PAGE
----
Having to play an extra round, well that does make it slightly harder. A fair point, because more players in the draw means more obstacles. However, I don't think this added difficulty is really much when you think that the runs we are discussing here include victories over some great players sucesively.

TMSs are easier to win now, simple as that.

Do you think this constitutes an argument? :lol:

As far as the prestige thing goes, I agree with you, just your arguments for the five sets making it harder just don't make logical sense.

oranges
03-26-2010, 02:59 PM
Best of five is always a more impressive win IMO. The difference in quality, if there is any, is much more likely to play out throughout the match. Even if not, winning two sets you're only two thirds to victory

samanosuke
03-26-2010, 03:00 PM
Ivanisevic in Bercy 1993


R64 Bye N/A W
R32 Jonas Svensson (SWE) 32 W 3-6, 6-3, 7-6(3)
R16 Michael Chang (USA) 7 W 7-6(5), 7-5
Q Pete Sampras (USA) 1 W 7-6(3), 7-5
S Stefan Edberg (SWE) 6 W 4-6, 7-6(4), 7-6(3)
W Andrei Medvedev (UKR) 8 W 6-4, 6-2, 7-6(2)

stebs
03-26-2010, 07:57 PM
Best of five is always a more impressive win IMO. The difference in quality, if there is any, is much more likely to play out throughout the match. Even if not, winning two sets you're only two thirds to victory

Yes, the difference in quality is more likely to play out making it more difficult for the underdog for the most part. Overall though, there is simply no logical grounds upon which to claim that five set finals make winning the event more difficult as a generality. Maybe it's more impressive to watch, I would even agree that it is, but don't let your tendancy to be impressed by a certain type of victory fool you into thinking that victory is more difficult necessarily.

rocketassist
03-26-2010, 08:45 PM
Yes, the difference in quality is more likely to play out making it more difficult for the underdog for the most part. Overall though, there is simply no logical grounds upon which to claim that five set finals make winning the event more difficult as a generality. Maybe it's more impressive to watch, I would even agree that it is, but don't let your tendancy to be impressed by a certain type of victory fool you into thinking that victory is more difficult necessarily.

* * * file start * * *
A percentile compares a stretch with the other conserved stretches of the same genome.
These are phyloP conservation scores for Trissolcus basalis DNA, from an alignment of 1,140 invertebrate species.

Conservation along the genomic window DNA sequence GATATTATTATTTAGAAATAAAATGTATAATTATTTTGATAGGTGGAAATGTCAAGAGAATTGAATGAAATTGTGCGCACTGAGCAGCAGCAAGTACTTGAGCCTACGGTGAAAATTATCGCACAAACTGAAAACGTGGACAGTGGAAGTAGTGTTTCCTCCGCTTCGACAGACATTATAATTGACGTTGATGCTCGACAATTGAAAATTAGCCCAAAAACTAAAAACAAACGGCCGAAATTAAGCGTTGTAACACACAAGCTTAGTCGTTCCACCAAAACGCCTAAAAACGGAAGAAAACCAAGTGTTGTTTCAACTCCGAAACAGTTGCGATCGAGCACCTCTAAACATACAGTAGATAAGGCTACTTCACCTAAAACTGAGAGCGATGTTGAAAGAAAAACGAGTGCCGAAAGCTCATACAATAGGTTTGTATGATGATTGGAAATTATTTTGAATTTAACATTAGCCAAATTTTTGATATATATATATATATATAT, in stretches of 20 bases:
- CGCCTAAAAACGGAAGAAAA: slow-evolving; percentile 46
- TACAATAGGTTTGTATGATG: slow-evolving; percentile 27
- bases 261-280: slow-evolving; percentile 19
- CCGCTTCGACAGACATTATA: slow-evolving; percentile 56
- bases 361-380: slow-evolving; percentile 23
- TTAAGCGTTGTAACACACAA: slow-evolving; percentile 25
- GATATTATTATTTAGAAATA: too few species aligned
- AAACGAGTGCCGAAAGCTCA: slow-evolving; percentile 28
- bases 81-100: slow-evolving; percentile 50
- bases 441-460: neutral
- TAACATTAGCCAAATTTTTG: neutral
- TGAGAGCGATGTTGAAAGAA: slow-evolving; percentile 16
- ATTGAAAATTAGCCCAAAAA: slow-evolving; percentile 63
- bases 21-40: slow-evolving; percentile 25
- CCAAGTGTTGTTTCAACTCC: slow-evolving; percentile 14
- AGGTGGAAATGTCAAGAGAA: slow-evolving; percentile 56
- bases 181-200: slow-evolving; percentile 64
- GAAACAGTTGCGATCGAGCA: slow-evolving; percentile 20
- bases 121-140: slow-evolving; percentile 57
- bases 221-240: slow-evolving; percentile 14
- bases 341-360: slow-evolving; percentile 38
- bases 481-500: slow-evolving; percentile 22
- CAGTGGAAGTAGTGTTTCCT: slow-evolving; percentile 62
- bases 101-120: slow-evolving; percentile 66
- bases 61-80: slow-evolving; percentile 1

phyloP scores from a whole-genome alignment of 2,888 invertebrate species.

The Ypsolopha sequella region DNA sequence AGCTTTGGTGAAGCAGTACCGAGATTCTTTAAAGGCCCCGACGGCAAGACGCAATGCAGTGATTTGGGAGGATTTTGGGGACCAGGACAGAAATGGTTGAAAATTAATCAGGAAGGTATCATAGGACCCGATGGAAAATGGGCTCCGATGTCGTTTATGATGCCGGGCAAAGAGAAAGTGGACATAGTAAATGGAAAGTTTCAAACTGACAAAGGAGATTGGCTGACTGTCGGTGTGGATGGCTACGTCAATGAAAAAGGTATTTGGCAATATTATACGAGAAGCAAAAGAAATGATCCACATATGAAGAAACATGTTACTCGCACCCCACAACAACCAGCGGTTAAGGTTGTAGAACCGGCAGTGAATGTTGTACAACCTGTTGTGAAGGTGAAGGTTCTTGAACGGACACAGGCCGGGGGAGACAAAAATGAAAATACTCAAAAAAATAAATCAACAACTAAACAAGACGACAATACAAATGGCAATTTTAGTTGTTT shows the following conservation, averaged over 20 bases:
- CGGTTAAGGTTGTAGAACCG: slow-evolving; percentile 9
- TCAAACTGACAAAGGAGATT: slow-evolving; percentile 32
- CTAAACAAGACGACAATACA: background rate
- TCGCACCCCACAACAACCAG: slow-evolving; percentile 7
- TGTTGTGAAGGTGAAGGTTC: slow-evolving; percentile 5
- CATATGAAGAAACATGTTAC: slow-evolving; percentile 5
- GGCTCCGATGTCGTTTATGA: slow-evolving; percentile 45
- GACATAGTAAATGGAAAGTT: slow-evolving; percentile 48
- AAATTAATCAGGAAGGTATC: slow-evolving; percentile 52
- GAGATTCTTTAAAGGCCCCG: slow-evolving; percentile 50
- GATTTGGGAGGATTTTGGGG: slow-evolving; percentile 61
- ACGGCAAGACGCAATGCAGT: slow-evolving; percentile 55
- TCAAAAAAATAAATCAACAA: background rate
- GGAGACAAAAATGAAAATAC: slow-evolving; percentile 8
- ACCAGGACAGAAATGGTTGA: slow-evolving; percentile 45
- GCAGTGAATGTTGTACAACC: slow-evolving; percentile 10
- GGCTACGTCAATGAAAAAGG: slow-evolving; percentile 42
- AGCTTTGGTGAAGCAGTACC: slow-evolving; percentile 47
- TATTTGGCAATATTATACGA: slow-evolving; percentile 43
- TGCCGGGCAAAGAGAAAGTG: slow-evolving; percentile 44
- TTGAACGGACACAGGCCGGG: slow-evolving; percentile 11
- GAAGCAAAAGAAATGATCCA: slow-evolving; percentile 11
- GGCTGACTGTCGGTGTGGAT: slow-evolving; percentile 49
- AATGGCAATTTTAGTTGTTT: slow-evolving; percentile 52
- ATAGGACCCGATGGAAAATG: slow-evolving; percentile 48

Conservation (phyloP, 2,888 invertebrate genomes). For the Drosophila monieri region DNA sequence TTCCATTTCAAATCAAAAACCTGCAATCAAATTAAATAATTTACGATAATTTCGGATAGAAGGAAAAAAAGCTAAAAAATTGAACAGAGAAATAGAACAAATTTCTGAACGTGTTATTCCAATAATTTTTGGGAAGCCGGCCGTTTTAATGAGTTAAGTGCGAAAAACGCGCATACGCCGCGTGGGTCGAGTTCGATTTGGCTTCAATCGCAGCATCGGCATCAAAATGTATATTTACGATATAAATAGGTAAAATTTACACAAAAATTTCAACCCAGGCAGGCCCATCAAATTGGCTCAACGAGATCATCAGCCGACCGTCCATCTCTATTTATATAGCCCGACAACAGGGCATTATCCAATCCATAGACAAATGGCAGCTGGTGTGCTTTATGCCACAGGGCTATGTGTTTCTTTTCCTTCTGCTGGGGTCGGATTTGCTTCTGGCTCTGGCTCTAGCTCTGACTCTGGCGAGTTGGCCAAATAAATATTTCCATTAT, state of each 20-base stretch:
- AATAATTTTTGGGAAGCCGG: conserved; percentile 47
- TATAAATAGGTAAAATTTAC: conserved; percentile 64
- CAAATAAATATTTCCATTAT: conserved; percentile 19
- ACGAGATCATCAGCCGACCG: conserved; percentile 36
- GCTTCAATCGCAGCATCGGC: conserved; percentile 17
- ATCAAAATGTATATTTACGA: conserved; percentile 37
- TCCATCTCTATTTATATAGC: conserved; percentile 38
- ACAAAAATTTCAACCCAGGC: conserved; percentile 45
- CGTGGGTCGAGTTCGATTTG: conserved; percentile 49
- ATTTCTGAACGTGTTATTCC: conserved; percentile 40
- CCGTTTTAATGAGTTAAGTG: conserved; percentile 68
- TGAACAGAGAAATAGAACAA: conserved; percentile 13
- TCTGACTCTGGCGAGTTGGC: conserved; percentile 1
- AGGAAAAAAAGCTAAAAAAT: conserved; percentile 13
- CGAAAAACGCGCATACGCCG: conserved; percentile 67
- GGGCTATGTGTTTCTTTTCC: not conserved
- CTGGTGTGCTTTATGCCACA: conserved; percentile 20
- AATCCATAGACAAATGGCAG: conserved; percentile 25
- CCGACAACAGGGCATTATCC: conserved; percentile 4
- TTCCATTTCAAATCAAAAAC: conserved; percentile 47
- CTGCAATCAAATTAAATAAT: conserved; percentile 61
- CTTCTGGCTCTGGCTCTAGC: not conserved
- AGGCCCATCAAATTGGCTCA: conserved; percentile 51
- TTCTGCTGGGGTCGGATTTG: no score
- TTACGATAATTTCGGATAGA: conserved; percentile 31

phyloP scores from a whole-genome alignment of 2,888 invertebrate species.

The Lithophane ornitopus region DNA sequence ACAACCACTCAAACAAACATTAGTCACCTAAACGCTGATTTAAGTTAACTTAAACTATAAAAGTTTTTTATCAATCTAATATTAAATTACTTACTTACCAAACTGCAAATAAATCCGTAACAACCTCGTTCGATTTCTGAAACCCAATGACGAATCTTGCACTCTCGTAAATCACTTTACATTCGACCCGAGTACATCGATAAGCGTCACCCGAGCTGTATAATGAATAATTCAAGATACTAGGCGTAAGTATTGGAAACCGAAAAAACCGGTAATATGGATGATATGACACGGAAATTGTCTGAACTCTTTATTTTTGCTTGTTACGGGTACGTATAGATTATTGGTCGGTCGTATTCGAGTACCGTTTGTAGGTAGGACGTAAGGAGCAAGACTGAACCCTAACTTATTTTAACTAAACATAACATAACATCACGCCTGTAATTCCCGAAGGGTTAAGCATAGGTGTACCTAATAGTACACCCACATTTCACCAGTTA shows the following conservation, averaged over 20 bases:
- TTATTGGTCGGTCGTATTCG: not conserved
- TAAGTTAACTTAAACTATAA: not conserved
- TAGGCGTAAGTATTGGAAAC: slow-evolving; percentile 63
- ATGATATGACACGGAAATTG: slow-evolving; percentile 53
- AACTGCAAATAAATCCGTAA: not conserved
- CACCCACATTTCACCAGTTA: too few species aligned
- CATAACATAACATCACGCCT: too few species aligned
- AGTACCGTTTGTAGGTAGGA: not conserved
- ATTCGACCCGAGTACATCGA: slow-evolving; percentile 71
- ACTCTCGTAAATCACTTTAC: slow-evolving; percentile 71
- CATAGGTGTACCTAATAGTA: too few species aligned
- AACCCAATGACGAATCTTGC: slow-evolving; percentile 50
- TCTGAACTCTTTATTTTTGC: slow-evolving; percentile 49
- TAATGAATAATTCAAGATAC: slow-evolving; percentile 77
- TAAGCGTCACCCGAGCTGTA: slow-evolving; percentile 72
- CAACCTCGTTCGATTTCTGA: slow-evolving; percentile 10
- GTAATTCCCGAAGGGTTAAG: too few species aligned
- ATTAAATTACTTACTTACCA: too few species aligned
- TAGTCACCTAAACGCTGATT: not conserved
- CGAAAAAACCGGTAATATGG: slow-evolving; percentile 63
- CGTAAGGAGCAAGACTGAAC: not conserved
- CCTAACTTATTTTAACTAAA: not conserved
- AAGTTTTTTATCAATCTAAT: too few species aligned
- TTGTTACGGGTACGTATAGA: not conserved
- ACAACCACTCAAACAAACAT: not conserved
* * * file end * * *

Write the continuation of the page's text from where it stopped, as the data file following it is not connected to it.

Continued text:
Players' five set records are a mental thing, the best players in the world can win over five sets and that's what makes a 5 set final vs Federer or Nadal miles harder. How many players have defeated either, or even both, in a best of 5?

leng jai
03-27-2010, 12:06 AM
Making it best of 5 sets in the final doesn't make it harder for everyone, it skews the advantage to better players.

Sjengster
03-27-2010, 12:30 AM
Players' five set records are a mental thing, the best players in the world can win over five sets and that's what makes a 5 set final vs Federer or Nadal miles harder. How many players have defeated either, or even both, in a best of 5?

On a trivia note, I believe the answer to this question is 3; Del Potro is the one who stands out as he did it back to back to win a Slam, and much earlier both Hewitt and Novak (Mellow Jiro that is, not the younger one).

cmorais24
03-27-2010, 01:07 AM
Nalbandian's amazing indoor run in 2007 by beating #2,3,1 in succession.

2007 Madrid Masters

R2 Berdych 4-6, 6-4, 7-6
R3 Del Potro 6-2, 6-4
QF Nadal 6-1, 6-2
SF Djokovic 6-4, 7-6
F Federer 1-6, 6-3, 6-3


And he was losing 6-4, 4-0 to Berdych in 1st round!

Certinfy
03-27-2010, 01:10 AM
And he was losing 6-4, 4-0 to Berdych in 1st round!Indeed, lovely choke by Tomas :yeah:

rocketassist
03-27-2010, 05:19 AM
Making it best of 5 sets in the final doesn't make it harder for everyone, it skews the advantage to better players.

Which in turn makes it more difficult to beat them, hence the achievements of guys who won TMSs pre-2007. Albert Portas coming through six tough ones including a best of 5 to win Hamburg, that kind of brilliant achievement.